Wednesday, 8 November 2017

Cameroon's English Speakers Feel Overwhelmed By Francophones says Garga H. Adji

The former minister and politician supports the idea of ​​federalism, a hypothesis hitherto dismissed by the government.

His interview on the show La Grande interview on Canal on October 24, 2017 is published in the Integration columns of this November 6th.

Question: After listening to the English speakers you met. How can you summarize the essence of their claims?
Garga H. Adji: In fact, there are claims and there are challenges. When they talk about marginalization, for example. This is an observation. And I noticed it too. There is the fact that they felt invaded by francophones. I give an example. We had just sent justice auditors. Of eight sent, seven were French-speaking. All prefects in the northwest were all French except one or two. As they have become sensitive to the extreme, they observe this with a magnifying glass. On the educational level, they told me that they are afraid of being phagocyted by the French system. And that they have never had an English Minister of Education. If at least there was an English-speaking Secretary of State for Education (Higher or Secondary Education), some of the aspects of English education could have been taken into account. And the two education systems could have been complementary.
English Speakers Feel Overwhelmed By Francophones says Garga H. Adji
Question: A mission led by the Prime Minister went down again in the South West and Northwest and in some localities it did not go well. Does this distrust surprise you?
Garga H. Adji: It does not surprise me at all. I told you that there are people with fixed positions who do not want to feel x or y in this government. And as long as these x or y are in government, they will not come. Many have told me that there is someone to whom they have no confidence.

Question: For you, who are those who are discredited in the eyes of the people?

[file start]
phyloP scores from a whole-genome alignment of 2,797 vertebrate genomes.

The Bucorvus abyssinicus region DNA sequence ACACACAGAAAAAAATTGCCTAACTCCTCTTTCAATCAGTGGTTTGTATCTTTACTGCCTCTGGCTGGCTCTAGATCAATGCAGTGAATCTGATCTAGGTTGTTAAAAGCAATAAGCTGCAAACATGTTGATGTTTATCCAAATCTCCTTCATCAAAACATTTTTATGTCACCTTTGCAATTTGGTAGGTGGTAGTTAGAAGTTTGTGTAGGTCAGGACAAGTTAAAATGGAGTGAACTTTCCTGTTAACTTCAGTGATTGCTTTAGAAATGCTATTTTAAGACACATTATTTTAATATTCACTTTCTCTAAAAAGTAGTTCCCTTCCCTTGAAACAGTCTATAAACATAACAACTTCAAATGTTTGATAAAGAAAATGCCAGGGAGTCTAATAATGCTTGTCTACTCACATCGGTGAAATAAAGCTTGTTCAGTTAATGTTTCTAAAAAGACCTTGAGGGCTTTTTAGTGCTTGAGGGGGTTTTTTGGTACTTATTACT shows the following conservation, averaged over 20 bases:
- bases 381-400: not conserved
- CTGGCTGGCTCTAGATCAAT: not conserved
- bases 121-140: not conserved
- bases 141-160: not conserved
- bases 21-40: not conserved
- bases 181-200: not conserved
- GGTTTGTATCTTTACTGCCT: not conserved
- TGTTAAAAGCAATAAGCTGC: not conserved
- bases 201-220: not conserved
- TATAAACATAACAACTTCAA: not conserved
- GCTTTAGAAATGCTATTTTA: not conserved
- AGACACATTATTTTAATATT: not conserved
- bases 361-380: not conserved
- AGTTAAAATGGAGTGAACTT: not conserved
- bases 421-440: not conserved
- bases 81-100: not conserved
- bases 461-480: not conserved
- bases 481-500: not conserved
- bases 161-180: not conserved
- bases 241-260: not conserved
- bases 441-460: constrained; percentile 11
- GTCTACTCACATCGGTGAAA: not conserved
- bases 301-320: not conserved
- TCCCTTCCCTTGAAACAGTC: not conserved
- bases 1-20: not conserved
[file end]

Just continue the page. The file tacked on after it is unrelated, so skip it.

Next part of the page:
Garga H. Adji:
I can not tell you ... The Speaker is aware. You can not have a special commissioner and the DGRE (the Directorate General of External Intelligence) and not be aware. Let's wait.

Question: Exactly, some people think that the crisis in the English-speaking regions is also the bankruptcy of the intelligence services. Apparently we did not see things coming ...
Garga H. Adji: No, it's not the bankruptcy of the intelligence services. The persistence of the Anglophone crisis is due to the nature of the President of the Republic. The president does not like working under pressure. And as long as there is pressure, it will not do anything. He is like a restive horse. The day we stay one or two months in peace, I swear, the crisis will be resolved.

Question: Is it possible?
Garga H. Adji: When there is a conflict, do not let everyone get out of their way. Because at that moment, there will be no dialogue. The word dialogue is even today overused. When you say that the intelligence services have failed, I say no. The failure comes from the application of the constitution of 1996. Because what they asked me is the autonomy of the regions. And these regions are in the constitution. If the officials of Yaoundé had been good enough to do their job, they would have proposed to the President of the Republic what the regions can become. Because we must determine their number, their territory, the powers and resources that will be devolved to them.

Question: What do you think of the idea of ​​creating a national conciliation committee along the lines of what was done in 1990 to solve the problem?
Garga H. Adji: As soon as you leave with prerequisites, the problem is distorted. We must not take a model that we will impose on a meeting. It is the meeting itself that has to define its ways of working and circumscribe the subjects on which it will work. At that moment, the parties will come to an agreement.

Question: Is the ruling elite right to say that there is no debate on the form of the state?
Garga H. Adji: When we say form of the state, it does not necessarily mean a federal state. It may be a national state with regions.

Question: Can we debate anyway?
Garga H. Adji: As long as you do not do it, the English problem will not be solved. They want autonomous regions. And then, it's even good. Cameroonians must be responsible for managing their affairs. That there is a fair distribution of resources and emulation between the regions. People must be free to talk, we see where they are right and we take them into account.

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